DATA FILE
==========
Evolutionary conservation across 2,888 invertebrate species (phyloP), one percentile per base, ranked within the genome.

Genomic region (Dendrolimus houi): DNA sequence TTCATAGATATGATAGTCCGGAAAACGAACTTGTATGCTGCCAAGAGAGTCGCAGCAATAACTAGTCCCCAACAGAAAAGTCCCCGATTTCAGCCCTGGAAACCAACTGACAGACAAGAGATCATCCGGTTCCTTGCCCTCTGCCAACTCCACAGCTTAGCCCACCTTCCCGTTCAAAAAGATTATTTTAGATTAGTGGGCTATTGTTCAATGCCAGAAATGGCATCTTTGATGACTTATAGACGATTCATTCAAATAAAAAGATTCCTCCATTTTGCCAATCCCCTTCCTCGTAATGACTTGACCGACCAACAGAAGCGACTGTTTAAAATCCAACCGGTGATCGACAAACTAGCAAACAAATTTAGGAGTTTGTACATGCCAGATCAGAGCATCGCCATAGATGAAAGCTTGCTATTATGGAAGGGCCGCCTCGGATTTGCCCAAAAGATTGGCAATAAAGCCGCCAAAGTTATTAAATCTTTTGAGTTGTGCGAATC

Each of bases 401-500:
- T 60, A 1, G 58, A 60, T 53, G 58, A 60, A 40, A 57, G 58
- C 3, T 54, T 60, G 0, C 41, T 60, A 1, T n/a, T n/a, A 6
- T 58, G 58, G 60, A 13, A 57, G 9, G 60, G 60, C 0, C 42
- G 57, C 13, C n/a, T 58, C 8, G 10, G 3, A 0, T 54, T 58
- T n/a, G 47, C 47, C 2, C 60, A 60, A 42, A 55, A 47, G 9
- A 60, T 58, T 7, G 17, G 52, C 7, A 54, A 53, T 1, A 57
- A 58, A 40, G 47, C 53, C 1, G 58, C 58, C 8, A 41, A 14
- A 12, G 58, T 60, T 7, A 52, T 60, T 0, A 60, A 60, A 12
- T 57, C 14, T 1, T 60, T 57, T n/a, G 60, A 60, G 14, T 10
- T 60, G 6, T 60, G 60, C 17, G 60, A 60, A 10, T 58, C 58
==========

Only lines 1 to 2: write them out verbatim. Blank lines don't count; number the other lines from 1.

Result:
Evolutionary conservation across 2,888 invertebrate species (phyloP), one percentile per base, ranked within the genome.

Genomic region (Dendrolimus houi): DNA sequence TTCATAGATATGATAGTCCGGAAAACGAACTTGTATGCTGCCAAGAGAGTCGCAGCAATAACTAGTCCCCAACAGAAAAGTCCCCGATTTCAGCCCTGGAAACCAACTGACAGACAAGAGATCATCCGGTTCCTTGCCCTCTGCCAACTCCACAGCTTAGCCCACCTTCCCGTTCAAAAAGATTATTTTAGATTAGTGGGCTATTGTTCAATGCCAGAAATGGCATCTTTGATGACTTATAGACGATTCATTCAAATAAAAAGATTCCTCCATTTTGCCAATCCCCTTCCTCGTAATGACTTGACCGACCAACAGAAGCGACTGTTTAAAATCCAACCGGTGATCGACAAACTAGCAAACAAATTTAGGAGTTTGTACATGCCAGATCAGAGCATCGCCATAGATGAAAGCTTGCTATTATGGAAGGGCCGCCTCGGATTTGCCCAAAAGATTGGCAATAAAGCCGCCAAAGTTATTAAATCTTTTGAGTTGTGCGAATC